China and India share, what can ordinarily be called, tense, confusing ties. More people could tell you that China’s rather ‘disturbing’ presence around North-eastern borders of India makes the latter tense, and rightly so. China’s continued onslaught on Tibet only exacerbates the tense geopolitical crisis in this part of Asia.

But not all of China is mired by controversy. Where the burgeoning movie culture goes, China’s love for cinema, defined by an increasing prowess for film-making is continuingly making heads turn. And in the current context of the relations between the two countries, it’s China’s penchant for India that- believe it or not- is providing a healing balm to the tense equation.

Nine in ten people would share that China only happens to film its movies within the mainland territory. Seldom does one see China filming a movie outside its own domicile. But often, it’s doing a rare thing or two that highlights China’s strength. And at this point in time, few people amplify this as better as film-director Liu Juan. Among the myriad acting and directing talents in the Chinese film industry- it’s filmmaker Liu Juna who has truly stood out and can be perceived as an important link between India and China ties, the umbilical chord of which is connected to the film culture.

Do you want to know why?

When was the last time you heard that a full-fledged Chinese film was shot, directed and, completely made in India? How often have you heard about an Oriental movie being shot in the sandy, topsy-turvy, culture-ridden bylanes of Rajasthan- India’s largest state (by area size)? Have there been many Chinese movies whose opening sequences have been filmed in Rajasthan, ending only in India’s spiritual homeland- Varanasi? In so doing, popular Chinese filmmaker- Liu Juana- has not only provided a different lens to view the ties between the two nations but has proven that art and cinema can indeed mend broken relations.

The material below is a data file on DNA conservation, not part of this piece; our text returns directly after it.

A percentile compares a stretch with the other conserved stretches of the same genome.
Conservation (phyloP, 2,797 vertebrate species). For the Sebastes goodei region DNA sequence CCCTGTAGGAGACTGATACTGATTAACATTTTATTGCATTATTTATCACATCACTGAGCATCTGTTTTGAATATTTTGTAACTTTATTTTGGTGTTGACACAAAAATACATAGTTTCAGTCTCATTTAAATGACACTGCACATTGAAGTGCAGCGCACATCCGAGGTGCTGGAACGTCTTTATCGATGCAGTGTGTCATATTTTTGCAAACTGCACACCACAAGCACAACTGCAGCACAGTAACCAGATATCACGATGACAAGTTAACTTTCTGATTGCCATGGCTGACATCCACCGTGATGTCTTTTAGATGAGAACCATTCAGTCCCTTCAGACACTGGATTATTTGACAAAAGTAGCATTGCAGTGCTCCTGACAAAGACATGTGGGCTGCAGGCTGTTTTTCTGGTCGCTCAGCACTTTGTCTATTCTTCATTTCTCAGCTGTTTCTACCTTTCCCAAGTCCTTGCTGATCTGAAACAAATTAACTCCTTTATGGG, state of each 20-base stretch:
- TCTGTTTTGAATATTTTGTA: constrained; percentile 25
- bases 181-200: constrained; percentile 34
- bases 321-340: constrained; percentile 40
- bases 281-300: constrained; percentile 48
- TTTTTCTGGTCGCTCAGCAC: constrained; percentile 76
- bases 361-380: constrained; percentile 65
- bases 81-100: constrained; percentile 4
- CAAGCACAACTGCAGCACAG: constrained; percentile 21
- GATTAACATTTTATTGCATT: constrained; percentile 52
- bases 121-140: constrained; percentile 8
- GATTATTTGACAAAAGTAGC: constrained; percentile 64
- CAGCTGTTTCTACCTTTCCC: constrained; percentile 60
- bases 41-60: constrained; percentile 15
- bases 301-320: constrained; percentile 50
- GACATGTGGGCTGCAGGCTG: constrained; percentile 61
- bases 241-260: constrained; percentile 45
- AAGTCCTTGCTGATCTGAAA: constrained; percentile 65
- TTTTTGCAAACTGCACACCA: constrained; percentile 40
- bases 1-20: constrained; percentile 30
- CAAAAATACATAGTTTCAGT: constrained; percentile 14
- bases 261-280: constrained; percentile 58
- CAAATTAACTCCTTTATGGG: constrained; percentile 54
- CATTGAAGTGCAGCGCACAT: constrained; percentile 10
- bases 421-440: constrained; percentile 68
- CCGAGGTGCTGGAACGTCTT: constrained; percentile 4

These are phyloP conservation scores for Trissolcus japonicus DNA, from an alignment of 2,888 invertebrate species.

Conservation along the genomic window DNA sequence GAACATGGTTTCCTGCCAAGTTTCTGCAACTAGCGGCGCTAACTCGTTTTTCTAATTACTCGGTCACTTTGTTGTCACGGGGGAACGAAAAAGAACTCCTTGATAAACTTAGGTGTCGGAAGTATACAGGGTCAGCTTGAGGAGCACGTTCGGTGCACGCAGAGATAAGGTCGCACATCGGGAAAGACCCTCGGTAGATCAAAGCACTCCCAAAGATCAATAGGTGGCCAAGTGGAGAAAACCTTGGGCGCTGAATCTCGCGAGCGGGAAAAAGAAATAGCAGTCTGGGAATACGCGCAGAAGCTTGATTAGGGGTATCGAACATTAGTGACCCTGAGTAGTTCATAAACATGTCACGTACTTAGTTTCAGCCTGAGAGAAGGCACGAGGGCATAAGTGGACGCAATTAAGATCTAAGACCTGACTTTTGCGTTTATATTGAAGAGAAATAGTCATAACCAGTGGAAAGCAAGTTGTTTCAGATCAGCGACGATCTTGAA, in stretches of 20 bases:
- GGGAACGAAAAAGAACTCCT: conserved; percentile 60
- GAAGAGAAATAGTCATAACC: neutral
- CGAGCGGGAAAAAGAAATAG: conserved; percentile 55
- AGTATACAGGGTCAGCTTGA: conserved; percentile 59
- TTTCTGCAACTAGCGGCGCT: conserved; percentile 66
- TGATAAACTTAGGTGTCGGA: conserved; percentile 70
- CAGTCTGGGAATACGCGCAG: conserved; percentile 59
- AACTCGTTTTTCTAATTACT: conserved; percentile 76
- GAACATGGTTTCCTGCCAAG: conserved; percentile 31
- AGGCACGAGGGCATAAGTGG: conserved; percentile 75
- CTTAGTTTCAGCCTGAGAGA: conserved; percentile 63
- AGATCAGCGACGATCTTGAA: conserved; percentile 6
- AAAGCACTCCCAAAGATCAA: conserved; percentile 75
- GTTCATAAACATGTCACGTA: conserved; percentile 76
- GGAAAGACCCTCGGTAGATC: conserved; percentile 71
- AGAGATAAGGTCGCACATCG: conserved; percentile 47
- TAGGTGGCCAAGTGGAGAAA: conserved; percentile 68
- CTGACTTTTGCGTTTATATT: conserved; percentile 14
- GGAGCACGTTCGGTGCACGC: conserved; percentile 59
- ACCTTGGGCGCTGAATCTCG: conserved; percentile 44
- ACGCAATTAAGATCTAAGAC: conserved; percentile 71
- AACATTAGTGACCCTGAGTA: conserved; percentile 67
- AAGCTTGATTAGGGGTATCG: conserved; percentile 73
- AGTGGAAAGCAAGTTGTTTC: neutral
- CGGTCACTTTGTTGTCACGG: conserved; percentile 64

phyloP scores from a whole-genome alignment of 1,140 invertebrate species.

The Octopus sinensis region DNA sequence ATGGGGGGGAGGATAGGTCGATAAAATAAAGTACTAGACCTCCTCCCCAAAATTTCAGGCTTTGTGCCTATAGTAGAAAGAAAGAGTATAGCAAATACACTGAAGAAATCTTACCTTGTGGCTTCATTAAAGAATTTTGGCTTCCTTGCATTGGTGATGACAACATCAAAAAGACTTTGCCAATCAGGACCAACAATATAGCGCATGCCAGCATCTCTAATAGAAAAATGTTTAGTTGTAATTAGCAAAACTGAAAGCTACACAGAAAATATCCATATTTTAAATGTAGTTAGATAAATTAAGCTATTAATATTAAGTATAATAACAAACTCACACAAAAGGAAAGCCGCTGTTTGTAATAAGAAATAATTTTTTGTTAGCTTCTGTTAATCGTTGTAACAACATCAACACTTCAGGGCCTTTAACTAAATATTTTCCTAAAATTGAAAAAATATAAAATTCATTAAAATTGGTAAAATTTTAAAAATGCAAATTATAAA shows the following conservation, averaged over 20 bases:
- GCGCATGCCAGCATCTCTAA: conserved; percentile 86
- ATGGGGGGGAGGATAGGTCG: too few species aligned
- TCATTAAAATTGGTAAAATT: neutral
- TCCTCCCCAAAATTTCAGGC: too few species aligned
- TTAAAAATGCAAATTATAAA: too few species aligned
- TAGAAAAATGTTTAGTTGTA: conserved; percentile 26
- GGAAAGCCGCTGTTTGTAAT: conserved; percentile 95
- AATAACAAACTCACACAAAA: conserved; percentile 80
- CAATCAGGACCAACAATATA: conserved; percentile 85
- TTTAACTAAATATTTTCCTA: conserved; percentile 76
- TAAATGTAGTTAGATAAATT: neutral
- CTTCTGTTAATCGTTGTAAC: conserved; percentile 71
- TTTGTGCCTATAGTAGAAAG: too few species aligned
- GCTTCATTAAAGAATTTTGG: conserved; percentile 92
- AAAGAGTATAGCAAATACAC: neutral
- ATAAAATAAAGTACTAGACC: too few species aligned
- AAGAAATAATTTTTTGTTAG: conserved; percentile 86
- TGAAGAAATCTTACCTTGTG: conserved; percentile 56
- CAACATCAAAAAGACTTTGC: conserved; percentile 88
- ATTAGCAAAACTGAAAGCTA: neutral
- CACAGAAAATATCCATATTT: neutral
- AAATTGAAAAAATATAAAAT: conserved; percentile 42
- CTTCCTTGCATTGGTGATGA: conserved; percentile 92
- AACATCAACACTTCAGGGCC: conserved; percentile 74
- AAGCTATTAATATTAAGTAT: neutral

Professing her true love for India, the revered Chinese filmmaker, who’s 2013’s Singing When We Were Young attracted rave reviews from the international community has recently shot “Lost in Ganga” in entirety in India. The film, artfully shot in the culturally vibrant landscape of Rajasthan follows the melancholic journey of a couple who are going through a hard phase in their marriage. To ‘work’ their marriage and re-think it over, the Beijing-based couple undertake a moving, emotional and, ultimately spiritual sojourn in India.

The film traces the journey of an accomplished Beijing photographer, who travels to India along with his muse. The movie was shot on a tight budget as well as stringent timelines, across the vibrant majesty of beautiful destinations including Bikaner, Jaisalmer and, ultimately- Varanasi. Lost in Ganga, is, therefore, a moving saga about love, longing and, loss and what’s most interesting about the film is that apart from a documentary being shot here and there, no other full-scale commercial Chinese film has ever been shot outside China, let alone in India.

In this interesting first, Liu Juana has mirrored a part of her real life by etching it on the on-screen narrative. It’s believed that Juana had visited India a few years ago and was enchanted by her experiences at Varanasi, a city she avidly describes, as being about tea-seller, vermillion-smeared temples and, colourful people from different walks of life.

That told, it’s not that there are only Chinese characters in the flick. A theatre actor by the name of Sandeep Bhojak also happens to play an important part in Liu Juana’s film. When speaking of her experience in India, the filmmaker was enthusiastic and fondly remembered the country where she had recently filmed what might be a pivotal moment in her creative journey.

“A Chinese couple was staying at the same hotel I was in Varanasi. They had met in Varanasi during an earlier visit, returned to China, got married and returned for their honeymoon,” says Liu as we meet at a chic café in Beijing. “But they were continuously fighting..,” she addded.

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